Domestic vs. Refugee Foster Care


There are some significant differences between domestic foster care and refugee foster care:

Domestic Foster CareRefugee Foster Care
AgesNewborn – 18 y.oTeenagers, typically 16-17 y.o
GendersMale/FemaleMostly males
GoalReunification with birth parents, unless parental rights have been terminated.Independent living once they age out of the system at the age of 21 y.o
Parental VisitsIf parental rights have not been terminated, the frequency of the required visits depends on the child’s age.No parental visits. Birth parents are either deceased or “missing” outside of the U.S.
Adoption EligibilityIf parental rights have been terminated by a court, the child becomes eligible for adoption.Not eligible for adoption, because birth parents’ rights were never terminated.
Place of OriginAnywhere in the U.S.Prior to coming to the U.S, refugee foster children live in refugee camps all around the world. They are only brought to the US once they have been matched with a licensed family. Most Muslim refugee foster kids, are currently coming from Africa and the Far East. None are coming from the Middle East at this time.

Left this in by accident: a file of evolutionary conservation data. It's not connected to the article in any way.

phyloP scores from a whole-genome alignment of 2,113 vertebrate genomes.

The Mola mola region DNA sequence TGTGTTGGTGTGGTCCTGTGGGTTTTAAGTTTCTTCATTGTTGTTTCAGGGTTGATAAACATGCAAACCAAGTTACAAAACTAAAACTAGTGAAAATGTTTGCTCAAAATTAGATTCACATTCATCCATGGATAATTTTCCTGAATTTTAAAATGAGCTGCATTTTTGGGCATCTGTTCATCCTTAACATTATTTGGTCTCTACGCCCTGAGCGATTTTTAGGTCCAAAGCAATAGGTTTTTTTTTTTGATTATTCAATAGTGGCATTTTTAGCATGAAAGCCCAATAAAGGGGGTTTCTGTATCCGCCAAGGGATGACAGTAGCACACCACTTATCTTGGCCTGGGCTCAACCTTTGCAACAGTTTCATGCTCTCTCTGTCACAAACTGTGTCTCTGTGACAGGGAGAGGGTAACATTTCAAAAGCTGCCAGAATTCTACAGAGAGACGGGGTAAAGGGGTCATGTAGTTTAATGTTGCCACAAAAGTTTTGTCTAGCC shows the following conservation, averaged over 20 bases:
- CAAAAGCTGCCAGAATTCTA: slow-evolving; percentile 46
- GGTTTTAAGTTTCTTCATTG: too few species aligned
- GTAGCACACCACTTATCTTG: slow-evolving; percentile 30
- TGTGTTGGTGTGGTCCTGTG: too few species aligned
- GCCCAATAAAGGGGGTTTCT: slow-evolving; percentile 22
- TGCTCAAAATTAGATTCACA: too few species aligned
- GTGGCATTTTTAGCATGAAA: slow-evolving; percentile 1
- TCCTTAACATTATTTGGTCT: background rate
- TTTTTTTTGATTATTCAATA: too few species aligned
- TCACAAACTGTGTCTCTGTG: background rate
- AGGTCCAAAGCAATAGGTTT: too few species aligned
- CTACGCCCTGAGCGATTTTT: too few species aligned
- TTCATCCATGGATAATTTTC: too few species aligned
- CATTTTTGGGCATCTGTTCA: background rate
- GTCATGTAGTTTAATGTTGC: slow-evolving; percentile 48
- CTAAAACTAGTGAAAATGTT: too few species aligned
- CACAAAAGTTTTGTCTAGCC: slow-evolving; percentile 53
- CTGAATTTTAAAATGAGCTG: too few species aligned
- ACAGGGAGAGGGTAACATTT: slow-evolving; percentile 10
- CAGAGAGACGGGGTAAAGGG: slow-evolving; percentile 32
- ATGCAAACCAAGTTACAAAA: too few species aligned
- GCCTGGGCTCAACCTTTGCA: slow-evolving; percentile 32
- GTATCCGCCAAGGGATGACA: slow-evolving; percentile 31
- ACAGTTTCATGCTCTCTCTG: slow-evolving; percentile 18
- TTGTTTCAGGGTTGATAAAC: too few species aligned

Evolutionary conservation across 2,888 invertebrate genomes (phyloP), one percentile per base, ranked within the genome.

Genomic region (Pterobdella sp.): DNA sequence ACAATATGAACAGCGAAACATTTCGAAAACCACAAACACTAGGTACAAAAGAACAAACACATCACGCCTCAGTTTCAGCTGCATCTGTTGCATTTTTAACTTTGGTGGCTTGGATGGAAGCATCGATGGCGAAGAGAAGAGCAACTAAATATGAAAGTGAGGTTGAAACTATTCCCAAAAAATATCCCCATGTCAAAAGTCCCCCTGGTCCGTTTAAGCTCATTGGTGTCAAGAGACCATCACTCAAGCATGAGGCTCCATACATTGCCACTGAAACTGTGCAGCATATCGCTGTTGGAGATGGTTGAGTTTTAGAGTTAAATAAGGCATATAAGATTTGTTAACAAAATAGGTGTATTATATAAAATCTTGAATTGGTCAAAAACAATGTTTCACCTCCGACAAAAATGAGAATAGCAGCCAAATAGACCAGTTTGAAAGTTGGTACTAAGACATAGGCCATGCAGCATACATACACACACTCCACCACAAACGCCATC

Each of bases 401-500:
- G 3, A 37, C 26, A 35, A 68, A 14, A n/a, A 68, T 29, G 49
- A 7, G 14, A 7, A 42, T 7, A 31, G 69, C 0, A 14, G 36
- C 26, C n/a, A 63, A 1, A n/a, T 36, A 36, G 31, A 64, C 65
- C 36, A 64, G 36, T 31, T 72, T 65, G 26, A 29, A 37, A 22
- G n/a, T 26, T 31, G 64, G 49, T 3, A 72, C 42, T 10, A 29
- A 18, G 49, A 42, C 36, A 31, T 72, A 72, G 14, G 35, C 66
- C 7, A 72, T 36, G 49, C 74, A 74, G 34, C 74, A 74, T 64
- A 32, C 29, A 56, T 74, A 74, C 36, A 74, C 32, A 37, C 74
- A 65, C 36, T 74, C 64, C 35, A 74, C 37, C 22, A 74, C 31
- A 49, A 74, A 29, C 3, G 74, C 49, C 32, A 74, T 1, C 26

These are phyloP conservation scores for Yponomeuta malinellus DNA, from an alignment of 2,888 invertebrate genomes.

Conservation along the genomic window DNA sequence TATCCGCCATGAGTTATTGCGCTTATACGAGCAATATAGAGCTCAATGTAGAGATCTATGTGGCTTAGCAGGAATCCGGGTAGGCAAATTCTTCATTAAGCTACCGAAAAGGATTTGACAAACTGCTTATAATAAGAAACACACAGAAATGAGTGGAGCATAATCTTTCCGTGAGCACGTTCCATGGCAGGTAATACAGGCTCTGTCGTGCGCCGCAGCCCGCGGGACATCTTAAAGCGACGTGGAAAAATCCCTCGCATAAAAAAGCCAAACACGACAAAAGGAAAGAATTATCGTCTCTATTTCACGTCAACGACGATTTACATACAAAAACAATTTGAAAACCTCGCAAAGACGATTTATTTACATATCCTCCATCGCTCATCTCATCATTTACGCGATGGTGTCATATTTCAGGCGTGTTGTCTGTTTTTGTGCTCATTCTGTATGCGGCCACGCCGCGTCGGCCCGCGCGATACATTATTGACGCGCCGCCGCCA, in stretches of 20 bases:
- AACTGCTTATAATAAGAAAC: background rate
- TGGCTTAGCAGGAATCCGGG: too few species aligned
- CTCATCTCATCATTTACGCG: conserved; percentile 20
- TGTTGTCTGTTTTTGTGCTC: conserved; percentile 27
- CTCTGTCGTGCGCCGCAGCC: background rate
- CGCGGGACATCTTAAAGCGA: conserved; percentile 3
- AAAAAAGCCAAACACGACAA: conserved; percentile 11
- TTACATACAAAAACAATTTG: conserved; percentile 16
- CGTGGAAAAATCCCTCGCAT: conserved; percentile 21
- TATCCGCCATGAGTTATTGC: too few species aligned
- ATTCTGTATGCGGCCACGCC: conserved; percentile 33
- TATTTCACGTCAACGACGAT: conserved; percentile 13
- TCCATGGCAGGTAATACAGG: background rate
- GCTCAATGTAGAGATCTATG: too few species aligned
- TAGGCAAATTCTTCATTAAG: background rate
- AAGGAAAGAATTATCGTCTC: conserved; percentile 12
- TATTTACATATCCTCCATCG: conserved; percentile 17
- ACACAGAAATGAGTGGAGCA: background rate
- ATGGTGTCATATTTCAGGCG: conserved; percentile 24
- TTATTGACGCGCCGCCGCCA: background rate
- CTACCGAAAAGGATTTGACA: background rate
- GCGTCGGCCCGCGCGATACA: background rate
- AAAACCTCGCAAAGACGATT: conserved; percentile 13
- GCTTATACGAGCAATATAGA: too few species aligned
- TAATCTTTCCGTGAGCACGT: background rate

Trauma ExperiencedVaries greatly. Physical abuse, emotional abuse, neglect, substance abuse, and removal from family.Same as domestic, as well as a new country, new language, new culture, likely to have experienced exposure to war.
SchoolingLikely to have experienced interrupted schooling.Likely to have missed many years of formal schooling.
Licensing Procedure3-6 months starting with orientation.Same as domestic, plus minor additional steps, such as TB screening for the foster parents.
TravelCannot travel outside the state of residence without the consent of birth parents.Cannot travel outside the state of residence without the permission of the court.


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